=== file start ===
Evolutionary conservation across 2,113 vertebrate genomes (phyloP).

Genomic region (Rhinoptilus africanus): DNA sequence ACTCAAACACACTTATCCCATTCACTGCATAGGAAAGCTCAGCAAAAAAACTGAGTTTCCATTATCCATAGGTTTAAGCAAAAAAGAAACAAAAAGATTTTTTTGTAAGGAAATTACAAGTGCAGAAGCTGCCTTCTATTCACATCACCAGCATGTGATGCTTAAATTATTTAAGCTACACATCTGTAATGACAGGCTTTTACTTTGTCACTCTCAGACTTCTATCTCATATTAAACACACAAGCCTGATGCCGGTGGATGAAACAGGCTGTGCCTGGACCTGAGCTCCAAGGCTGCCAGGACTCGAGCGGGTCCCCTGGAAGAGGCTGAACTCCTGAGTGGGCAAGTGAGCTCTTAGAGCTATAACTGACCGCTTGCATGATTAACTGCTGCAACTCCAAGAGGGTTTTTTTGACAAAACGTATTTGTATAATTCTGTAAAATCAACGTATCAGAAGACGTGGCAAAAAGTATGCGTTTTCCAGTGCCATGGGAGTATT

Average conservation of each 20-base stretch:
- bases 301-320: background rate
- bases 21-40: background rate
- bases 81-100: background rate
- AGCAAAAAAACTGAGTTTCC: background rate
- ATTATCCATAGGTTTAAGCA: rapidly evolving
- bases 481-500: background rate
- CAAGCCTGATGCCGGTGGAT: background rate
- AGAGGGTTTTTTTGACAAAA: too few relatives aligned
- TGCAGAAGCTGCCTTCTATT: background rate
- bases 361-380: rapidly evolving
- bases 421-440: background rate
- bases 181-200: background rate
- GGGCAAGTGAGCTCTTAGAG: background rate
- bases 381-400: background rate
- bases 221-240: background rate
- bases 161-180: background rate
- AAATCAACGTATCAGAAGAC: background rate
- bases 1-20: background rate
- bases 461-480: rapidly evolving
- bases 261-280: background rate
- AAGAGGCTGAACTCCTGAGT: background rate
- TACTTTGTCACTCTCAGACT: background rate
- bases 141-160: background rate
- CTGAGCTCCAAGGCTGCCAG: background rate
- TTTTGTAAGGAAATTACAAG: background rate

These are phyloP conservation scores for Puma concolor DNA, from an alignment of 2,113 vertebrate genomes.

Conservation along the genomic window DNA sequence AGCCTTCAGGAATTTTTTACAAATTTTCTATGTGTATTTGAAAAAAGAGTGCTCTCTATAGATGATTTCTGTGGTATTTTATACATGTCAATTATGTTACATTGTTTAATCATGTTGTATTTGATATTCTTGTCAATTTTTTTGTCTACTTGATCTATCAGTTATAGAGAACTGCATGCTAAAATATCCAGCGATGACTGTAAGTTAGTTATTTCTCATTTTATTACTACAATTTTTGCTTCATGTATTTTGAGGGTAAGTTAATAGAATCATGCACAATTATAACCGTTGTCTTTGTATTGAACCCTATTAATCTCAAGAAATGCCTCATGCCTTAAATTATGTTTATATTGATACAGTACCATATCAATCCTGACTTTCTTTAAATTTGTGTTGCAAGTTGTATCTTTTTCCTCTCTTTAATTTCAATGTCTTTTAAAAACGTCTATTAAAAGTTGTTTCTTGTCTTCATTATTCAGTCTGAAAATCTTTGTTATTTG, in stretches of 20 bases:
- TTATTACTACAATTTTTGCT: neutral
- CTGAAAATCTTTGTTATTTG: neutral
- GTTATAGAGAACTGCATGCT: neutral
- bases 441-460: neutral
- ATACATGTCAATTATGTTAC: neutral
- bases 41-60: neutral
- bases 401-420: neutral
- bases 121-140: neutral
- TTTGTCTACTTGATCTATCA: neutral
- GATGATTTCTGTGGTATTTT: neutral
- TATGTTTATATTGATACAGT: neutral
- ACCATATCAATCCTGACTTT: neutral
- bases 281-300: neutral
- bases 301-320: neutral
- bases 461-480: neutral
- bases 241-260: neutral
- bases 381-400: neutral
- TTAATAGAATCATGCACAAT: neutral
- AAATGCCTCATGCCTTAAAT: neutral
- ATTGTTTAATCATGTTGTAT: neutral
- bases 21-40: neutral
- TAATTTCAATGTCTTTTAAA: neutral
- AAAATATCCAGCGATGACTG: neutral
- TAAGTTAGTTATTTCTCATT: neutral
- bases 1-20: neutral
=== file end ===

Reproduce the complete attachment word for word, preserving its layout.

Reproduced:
Evolutionary conservation across 2,113 vertebrate genomes (phyloP).

Genomic region (Rhinoptilus africanus): DNA sequence ACTCAAACACACTTATCCCATTCACTGCATAGGAAAGCTCAGCAAAAAAACTGAGTTTCCATTATCCATAGGTTTAAGCAAAAAAGAAACAAAAAGATTTTTTTGTAAGGAAATTACAAGTGCAGAAGCTGCCTTCTATTCACATCACCAGCATGTGATGCTTAAATTATTTAAGCTACACATCTGTAATGACAGGCTTTTACTTTGTCACTCTCAGACTTCTATCTCATATTAAACACACAAGCCTGATGCCGGTGGATGAAACAGGCTGTGCCTGGACCTGAGCTCCAAGGCTGCCAGGACTCGAGCGGGTCCCCTGGAAGAGGCTGAACTCCTGAGTGGGCAAGTGAGCTCTTAGAGCTATAACTGACCGCTTGCATGATTAACTGCTGCAACTCCAAGAGGGTTTTTTTGACAAAACGTATTTGTATAATTCTGTAAAATCAACGTATCAGAAGACGTGGCAAAAAGTATGCGTTTTCCAGTGCCATGGGAGTATT

Average conservation of each 20-base stretch:
- bases 301-320: background rate
- bases 21-40: background rate
- bases 81-100: background rate
- AGCAAAAAAACTGAGTTTCC: background rate
- ATTATCCATAGGTTTAAGCA: rapidly evolving
- bases 481-500: background rate
- CAAGCCTGATGCCGGTGGAT: background rate
- AGAGGGTTTTTTTGACAAAA: too few relatives aligned
- TGCAGAAGCTGCCTTCTATT: background rate
- bases 361-380: rapidly evolving
- bases 421-440: background rate
- bases 181-200: background rate
- GGGCAAGTGAGCTCTTAGAG: background rate
- bases 381-400: background rate
- bases 221-240: background rate
- bases 161-180: background rate
- AAATCAACGTATCAGAAGAC: background rate
- bases 1-20: background rate
- bases 461-480: rapidly evolving
- bases 261-280: background rate
- AAGAGGCTGAACTCCTGAGT: background rate
- TACTTTGTCACTCTCAGACT: background rate
- bases 141-160: background rate
- CTGAGCTCCAAGGCTGCCAG: background rate
- TTTTGTAAGGAAATTACAAG: background rate

These are phyloP conservation scores for Puma concolor DNA, from an alignment of 2,113 vertebrate genomes.

Conservation along the genomic window DNA sequence AGCCTTCAGGAATTTTTTACAAATTTTCTATGTGTATTTGAAAAAAGAGTGCTCTCTATAGATGATTTCTGTGGTATTTTATACATGTCAATTATGTTACATTGTTTAATCATGTTGTATTTGATATTCTTGTCAATTTTTTTGTCTACTTGATCTATCAGTTATAGAGAACTGCATGCTAAAATATCCAGCGATGACTGTAAGTTAGTTATTTCTCATTTTATTACTACAATTTTTGCTTCATGTATTTTGAGGGTAAGTTAATAGAATCATGCACAATTATAACCGTTGTCTTTGTATTGAACCCTATTAATCTCAAGAAATGCCTCATGCCTTAAATTATGTTTATATTGATACAGTACCATATCAATCCTGACTTTCTTTAAATTTGTGTTGCAAGTTGTATCTTTTTCCTCTCTTTAATTTCAATGTCTTTTAAAAACGTCTATTAAAAGTTGTTTCTTGTCTTCATTATTCAGTCTGAAAATCTTTGTTATTTG, in stretches of 20 bases:
- TTATTACTACAATTTTTGCT: neutral
- CTGAAAATCTTTGTTATTTG: neutral
- GTTATAGAGAACTGCATGCT: neutral
- bases 441-460: neutral
- ATACATGTCAATTATGTTAC: neutral
- bases 41-60: neutral
- bases 401-420: neutral
- bases 121-140: neutral
- TTTGTCTACTTGATCTATCA: neutral
- GATGATTTCTGTGGTATTTT: neutral
- TATGTTTATATTGATACAGT: neutral
- ACCATATCAATCCTGACTTT: neutral
- bases 281-300: neutral
- bases 301-320: neutral
- bases 461-480: neutral
- bases 241-260: neutral
- bases 381-400: neutral
- TTAATAGAATCATGCACAAT: neutral
- AAATGCCTCATGCCTTAAAT: neutral
- ATTGTTTAATCATGTTGTAT: neutral
- bases 21-40: neutral
- TAATTTCAATGTCTTTTAAA: neutral
- AAAATATCCAGCGATGACTG: neutral
- TAAGTTAGTTATTTCTCATT: neutral
- bases 1-20: neutral